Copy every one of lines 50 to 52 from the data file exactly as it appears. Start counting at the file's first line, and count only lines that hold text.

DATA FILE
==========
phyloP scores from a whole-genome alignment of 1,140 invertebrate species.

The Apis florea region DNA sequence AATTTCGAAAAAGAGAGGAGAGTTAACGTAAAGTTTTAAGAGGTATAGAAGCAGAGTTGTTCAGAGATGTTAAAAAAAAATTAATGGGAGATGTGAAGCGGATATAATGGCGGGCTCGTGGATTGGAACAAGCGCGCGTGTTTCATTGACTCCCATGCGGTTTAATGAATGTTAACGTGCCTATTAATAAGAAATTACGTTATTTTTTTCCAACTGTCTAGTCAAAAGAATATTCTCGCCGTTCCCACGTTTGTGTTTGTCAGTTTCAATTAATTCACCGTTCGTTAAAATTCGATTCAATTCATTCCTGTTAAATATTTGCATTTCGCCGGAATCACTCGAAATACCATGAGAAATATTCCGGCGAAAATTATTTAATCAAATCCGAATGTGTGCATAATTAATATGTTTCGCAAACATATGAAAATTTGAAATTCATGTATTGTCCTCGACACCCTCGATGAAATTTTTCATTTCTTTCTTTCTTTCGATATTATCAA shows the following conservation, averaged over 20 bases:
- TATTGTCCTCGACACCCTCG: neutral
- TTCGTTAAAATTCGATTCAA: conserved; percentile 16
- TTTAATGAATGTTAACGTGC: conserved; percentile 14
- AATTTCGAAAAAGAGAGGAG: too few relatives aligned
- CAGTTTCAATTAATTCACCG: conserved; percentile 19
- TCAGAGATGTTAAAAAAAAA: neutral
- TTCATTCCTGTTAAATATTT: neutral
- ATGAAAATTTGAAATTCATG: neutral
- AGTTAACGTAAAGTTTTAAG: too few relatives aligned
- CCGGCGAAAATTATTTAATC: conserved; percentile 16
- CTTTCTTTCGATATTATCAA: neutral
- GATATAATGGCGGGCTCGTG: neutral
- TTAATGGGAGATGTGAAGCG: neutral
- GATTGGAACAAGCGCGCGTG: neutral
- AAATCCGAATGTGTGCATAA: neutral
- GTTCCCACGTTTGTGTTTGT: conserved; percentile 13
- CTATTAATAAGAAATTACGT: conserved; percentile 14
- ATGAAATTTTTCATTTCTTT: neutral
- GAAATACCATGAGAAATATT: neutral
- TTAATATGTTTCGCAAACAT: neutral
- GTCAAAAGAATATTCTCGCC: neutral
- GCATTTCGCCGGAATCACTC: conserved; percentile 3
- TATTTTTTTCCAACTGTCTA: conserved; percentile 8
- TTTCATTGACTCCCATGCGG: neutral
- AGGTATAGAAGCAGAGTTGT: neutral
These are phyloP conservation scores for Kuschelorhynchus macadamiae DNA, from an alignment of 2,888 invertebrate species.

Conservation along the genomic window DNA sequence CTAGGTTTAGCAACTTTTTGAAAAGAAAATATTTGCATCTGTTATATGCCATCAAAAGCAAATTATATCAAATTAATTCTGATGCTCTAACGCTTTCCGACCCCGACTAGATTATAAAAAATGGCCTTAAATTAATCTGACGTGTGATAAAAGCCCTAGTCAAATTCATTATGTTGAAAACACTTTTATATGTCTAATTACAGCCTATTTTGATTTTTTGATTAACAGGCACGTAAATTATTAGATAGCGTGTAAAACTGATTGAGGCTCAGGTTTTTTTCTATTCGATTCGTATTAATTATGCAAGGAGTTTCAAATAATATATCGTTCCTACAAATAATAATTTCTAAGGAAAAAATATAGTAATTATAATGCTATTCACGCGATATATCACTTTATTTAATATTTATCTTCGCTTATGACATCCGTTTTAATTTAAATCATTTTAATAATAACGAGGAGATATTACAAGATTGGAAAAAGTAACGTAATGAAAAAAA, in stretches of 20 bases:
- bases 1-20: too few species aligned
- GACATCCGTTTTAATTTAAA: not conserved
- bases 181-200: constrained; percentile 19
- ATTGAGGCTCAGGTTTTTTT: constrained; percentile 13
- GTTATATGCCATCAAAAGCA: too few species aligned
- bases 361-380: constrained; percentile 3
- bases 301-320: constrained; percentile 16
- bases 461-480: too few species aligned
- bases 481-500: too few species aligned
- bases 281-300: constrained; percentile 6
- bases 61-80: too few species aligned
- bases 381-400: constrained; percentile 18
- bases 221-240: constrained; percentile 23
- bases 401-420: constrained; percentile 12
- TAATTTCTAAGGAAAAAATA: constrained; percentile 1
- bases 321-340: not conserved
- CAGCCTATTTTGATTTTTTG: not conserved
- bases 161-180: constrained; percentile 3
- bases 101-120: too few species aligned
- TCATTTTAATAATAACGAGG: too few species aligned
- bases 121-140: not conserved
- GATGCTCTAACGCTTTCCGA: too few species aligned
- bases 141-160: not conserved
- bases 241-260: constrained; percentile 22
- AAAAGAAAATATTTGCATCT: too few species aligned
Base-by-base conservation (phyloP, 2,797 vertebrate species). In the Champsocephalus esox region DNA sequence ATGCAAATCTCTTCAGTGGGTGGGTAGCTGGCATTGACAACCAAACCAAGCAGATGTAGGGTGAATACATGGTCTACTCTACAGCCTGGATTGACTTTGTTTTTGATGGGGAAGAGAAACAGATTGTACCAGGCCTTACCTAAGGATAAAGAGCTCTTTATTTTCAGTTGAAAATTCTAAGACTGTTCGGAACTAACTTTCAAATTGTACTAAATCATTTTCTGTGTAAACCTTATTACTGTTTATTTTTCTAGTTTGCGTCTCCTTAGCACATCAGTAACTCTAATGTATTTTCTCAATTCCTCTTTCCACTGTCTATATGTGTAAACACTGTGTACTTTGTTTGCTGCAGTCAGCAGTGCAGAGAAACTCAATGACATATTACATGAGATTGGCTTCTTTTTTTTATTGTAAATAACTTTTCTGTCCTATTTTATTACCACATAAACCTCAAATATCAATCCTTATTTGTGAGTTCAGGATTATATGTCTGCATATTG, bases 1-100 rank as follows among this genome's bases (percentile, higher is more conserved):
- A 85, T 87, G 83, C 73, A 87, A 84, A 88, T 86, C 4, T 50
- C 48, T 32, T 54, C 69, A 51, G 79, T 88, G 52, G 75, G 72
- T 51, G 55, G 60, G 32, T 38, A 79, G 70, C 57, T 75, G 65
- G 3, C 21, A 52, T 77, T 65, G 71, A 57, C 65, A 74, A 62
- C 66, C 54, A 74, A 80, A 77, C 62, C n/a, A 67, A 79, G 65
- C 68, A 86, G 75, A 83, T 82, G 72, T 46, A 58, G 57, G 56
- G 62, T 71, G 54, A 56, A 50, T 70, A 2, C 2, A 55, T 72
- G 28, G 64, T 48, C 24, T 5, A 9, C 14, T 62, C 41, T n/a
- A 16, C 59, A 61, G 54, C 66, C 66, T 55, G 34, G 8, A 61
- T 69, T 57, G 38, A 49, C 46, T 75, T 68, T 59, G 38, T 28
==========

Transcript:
- bases 121-140: not conserved
- GATGCTCTAACGCTTTCCGA: too few species aligned
- bases 141-160: not conserved